In even the most basic deployment, you might want to tune Directory Server to improve performance in specific areas. The following sections describe basic tuning strategies that can be applied to a simple single-server deployment. These strategies can be applied to each server in larger, more complex deployments, for improved performance across the topology.
Indexes speed up searches by effectively reducing the number of entries a search has to check to find a match. An index contains a list of values. Each value is associated with a list of entry identifiers. Directory Server can look up entries quickly by using the lists of entry identifiers in indexes. Without an index to manage a list of entries, Directory Server must check every entry in a suffix to find matches for a search.
Directory Server processes each search request as follows:
Directory Server receives a search request from a client.
Directory Server examines the request to confirm that the search can be processed.
If Directory Server cannot perform the search, it returns an error to the client and might refer the search to another instance of Directory Server.
Directory Server determines whether it manages one or more indexes that are appropriate to the search.
If Directory Server manages indexes that are appropriate to the search, the server looks in all of the appropriate indexes for candidate entries. A candidate entry is an entry that might be a match for the search request.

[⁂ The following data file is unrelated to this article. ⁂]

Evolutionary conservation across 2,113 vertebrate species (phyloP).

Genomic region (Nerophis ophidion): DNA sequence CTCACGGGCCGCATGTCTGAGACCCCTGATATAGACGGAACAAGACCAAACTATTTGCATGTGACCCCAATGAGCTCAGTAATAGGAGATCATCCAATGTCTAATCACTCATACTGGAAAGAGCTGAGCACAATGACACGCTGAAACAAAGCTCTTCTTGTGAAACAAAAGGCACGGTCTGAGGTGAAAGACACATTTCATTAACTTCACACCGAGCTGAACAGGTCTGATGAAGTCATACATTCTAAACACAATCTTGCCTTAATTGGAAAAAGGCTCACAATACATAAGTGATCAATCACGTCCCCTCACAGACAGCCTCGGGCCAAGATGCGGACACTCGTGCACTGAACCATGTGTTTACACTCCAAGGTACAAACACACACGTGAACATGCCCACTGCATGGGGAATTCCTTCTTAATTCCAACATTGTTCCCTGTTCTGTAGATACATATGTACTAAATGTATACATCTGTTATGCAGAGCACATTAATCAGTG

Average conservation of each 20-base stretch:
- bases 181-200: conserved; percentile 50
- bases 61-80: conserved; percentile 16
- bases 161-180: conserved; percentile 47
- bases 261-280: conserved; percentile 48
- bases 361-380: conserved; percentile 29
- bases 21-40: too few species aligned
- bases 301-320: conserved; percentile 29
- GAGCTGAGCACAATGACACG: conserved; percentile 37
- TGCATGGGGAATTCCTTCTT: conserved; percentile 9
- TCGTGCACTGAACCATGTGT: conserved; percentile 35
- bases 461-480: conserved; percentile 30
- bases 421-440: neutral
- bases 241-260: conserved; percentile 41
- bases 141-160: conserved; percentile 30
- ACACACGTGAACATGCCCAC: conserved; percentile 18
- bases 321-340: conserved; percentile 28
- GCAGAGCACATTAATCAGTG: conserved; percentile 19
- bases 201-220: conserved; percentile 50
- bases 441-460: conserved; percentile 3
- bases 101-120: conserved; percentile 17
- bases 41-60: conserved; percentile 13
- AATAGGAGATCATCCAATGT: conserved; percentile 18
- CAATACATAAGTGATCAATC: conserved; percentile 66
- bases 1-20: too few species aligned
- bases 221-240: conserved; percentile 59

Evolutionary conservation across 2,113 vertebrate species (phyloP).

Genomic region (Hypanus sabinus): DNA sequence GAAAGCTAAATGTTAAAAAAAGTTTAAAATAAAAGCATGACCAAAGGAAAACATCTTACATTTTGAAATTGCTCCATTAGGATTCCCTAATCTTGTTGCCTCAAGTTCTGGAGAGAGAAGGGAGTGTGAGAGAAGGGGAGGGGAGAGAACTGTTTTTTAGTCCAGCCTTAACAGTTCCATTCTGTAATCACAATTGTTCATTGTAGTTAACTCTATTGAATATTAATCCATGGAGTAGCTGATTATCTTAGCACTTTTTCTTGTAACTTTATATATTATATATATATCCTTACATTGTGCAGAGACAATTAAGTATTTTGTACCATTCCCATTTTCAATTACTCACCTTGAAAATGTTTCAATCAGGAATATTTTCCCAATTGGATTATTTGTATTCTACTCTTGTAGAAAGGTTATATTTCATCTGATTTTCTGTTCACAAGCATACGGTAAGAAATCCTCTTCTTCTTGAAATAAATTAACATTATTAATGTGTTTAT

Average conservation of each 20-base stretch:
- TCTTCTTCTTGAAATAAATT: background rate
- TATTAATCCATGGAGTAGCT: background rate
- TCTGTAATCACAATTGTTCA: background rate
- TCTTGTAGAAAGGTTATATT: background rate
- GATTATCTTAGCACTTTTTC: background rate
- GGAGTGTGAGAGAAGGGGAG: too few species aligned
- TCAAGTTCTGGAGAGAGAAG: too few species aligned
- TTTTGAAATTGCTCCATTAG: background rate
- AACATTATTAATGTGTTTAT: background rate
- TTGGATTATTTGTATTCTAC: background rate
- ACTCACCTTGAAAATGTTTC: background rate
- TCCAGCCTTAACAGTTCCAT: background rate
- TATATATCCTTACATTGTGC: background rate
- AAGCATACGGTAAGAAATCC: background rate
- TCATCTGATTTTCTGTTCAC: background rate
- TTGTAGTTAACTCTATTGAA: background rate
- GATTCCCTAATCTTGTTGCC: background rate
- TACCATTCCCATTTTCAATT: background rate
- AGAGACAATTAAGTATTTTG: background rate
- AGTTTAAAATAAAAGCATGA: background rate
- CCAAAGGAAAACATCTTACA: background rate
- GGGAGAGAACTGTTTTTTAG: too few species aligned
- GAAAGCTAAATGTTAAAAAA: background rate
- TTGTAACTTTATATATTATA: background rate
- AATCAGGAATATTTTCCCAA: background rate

If Directory Server does not manage an index appropriate to the search, the server generates the set of candidate entries by checking all of the entries in the database.
When Directory Server cannot use indexes, this process consumes more time and system resources.
Directory Server examines each candidate entry to determine whether the entry matches the search criteria.
Directory Server returns matching entries to the client application as it finds the entries.
You can optimize search performance by doing the following:
Preventing Directory Server from performing searches on non-indexed entries
Ensuring that cache sizes are appropriately tuned
Limiting the length of an index
For a comprehensive overview of how indexes work, see Chapter 9, Directory Server Indexing, in Sun Directory Server Enterprise Edition 7.0 Reference. For information about defining indexes, see Chapter 12, Directory Server Indexing, in Sun Directory Server Enterprise Edition 7.0 Administration Guide.
For improved search performance, cache as much directory data as possible in memory. By preventing the directory from reading information from disk, you limit the disk I/O bottleneck. Different possibilities exist for doing this, depending on the size of your directory tree, the amount of memory available, and the hardware used. Depending on the deployment, you might choose to allocate more or less memory to entry and database caches to optimize search performance. You might alternatively choose to distribute searches across Directory Server consumers on different servers.
For more information, see Tuning Cache Settings.
Consider the following scenarios:
In the optimum case, the database cache and the entry cache fit into the physical memory available. The entry caches are large enough to hold all entries in the directory. The database cache is large enough to hold all indexes and entries. In this case, searches find everything in cache. Directory Server never has to go to file system cache or to disk to retrieve entries.
Ensure that database cache can contain all database indexes, even after updates and growth. When space runs out in the database cache for indexes, Directory Server must read indexes from disk for every search request, severely impacting throughput. You can monitor paging and cache activity with DSCC or through the command line.